One of Monroe’s own dies in Afghanistan
The death of U.S. Army Maj. Paul Voelke remains under investigation
MONROE — As a kid, Paul Voelke had his sights set on West Point for as long as anyone can remember. He always wanted to go there, his friends say. And he always wanted to serve his country in the Army afterward.
He got what he wanted. The Monroe resident, who graduated from Monroe-Woodbury in 1994, earned his place at the U.S. Military Academy. Then he earned his way to the rank of major in the Army after graduating from West Point in 1998.
And now he returns, this time to be buried at his beloved West Point after being killed in Afghanistan last Friday. He was 36 years old.
Voelke’s death is under investigation by the Army. It is described as non-combat-related, and no further details will be released until the investigation is complete. (See accompanying story.)
What is known, though, is that Voelke lived his entire life serving others – his school, his town, his country.
At Monroe-Woodbury, he was a member of the National Honor Society, was among the district’s gifted and talented students, and was in the Interact Club, which focuses on community service. He was also a superior delegate for the school’s Model United Nation’s Club. He was a well-rounded student who also did well on the cross country and winter track teams.
It came as no surprise to anyone that West Point wanted Paul Voelke as much as he wanted West Point. He graduated in 1998 and went on to serve in the Army for 14 years, rising to the rank of major. He was assigned to the 1st Battalion, 30th Infantry Regiment, 2nd Heavy Brigade Combat Team, 3rd Infantry Division out of Fort Stewart in Georgia.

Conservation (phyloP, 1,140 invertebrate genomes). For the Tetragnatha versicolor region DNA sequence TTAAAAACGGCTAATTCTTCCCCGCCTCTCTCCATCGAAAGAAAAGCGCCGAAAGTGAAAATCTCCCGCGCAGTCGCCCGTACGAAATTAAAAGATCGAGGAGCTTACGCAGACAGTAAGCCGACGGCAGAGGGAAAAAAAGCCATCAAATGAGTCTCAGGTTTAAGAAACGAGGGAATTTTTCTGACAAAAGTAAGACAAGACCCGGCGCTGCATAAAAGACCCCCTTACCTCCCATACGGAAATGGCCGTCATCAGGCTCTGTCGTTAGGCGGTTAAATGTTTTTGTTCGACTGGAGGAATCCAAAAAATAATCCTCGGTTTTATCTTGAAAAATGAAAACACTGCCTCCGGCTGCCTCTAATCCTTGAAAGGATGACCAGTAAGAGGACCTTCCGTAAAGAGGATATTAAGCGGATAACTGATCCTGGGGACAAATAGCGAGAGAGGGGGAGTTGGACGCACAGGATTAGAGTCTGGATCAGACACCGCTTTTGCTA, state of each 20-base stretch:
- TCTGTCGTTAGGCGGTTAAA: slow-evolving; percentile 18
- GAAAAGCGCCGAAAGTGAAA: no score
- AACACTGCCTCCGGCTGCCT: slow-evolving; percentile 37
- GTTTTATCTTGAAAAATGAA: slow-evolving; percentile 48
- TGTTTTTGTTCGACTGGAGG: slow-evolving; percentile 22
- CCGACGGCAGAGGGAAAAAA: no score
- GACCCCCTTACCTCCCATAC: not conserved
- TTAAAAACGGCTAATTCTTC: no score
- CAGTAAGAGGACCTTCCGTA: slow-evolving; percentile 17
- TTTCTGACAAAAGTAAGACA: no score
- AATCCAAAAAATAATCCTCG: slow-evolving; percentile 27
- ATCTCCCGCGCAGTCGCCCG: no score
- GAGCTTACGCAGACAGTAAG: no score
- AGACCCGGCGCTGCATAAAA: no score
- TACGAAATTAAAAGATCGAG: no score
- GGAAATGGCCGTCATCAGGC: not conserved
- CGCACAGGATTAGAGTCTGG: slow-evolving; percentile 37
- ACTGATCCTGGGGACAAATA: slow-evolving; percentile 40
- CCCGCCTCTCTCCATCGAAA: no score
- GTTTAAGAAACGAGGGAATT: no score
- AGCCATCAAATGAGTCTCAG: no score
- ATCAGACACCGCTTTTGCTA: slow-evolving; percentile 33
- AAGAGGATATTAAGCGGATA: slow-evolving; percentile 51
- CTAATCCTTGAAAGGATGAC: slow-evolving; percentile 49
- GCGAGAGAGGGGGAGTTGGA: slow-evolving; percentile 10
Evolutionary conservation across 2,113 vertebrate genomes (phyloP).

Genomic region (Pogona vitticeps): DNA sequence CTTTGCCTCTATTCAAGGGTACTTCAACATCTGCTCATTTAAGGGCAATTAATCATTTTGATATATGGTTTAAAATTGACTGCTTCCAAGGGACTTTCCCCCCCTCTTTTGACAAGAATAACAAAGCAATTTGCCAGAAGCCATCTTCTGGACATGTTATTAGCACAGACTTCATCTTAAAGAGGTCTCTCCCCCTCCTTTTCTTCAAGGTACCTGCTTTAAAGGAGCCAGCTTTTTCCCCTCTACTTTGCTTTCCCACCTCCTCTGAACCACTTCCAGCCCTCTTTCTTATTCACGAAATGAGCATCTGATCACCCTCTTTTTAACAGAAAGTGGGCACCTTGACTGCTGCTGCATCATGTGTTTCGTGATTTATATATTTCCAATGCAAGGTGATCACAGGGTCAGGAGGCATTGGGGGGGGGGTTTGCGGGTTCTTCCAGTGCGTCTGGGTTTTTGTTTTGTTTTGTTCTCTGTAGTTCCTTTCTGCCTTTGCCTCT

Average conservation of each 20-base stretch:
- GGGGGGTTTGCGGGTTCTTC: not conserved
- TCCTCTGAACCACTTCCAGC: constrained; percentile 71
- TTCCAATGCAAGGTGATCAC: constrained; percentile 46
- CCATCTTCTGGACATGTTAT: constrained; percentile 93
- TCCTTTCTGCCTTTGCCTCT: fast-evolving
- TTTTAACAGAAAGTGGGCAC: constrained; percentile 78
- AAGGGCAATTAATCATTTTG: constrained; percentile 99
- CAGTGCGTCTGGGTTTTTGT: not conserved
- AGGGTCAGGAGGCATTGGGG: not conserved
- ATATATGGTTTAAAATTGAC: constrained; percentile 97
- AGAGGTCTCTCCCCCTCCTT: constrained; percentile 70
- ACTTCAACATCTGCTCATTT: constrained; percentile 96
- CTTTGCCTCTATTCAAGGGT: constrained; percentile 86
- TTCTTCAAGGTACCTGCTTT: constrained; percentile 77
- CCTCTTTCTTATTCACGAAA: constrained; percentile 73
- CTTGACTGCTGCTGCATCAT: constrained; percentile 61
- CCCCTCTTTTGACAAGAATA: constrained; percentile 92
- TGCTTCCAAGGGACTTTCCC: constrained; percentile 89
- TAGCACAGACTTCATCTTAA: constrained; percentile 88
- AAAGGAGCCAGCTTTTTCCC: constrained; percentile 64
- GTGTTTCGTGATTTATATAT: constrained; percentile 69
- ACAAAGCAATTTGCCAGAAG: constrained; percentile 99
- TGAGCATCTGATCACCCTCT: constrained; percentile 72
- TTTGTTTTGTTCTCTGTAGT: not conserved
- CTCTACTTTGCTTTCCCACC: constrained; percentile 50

During his service to his country, he did two tours of duty in Iraq and was in the middle of his second deployment to Afghanistan at the time of his death. He had been awarded the Bronze Star, Purple Heart and an Afghanistan Campaign Medal.
75 flags for the neighborhood
But local residents know more about what kind of dad and husband he was than his bravery on the battlefield. When word got out that one of Monroe’s own died in Afghanistan, friends and acquaintances recalled that guy. The guy who married his childhood sweetheart, Traci. The guy who had two children he adored. The guy who took his family back home to Monroe for a visit whenever he could.
“He was a dedicated Army officer,” said one family friend of more than 20 years, who didn’t want her name used here. “But more important, he was a wonderful father and husband. All we can do now is be grateful for his service to our country.”
One Monroe resident brought her 75 flags to be given out in the neighborhood where Voelke grew up. They will be there when his family returns from a memorial service now being held by his regiment in Fort Stewart. Another service will be held in Monroe at a date to be announced.
Meanwhile, flags are being flown at half-mast in the Village and Town of Monroe and in Albany in honor of Paul C. Voelke. He will be sorely missed.
Claudia Wysocki, Nancy Kriz and Beth Quinn contributed to this story.
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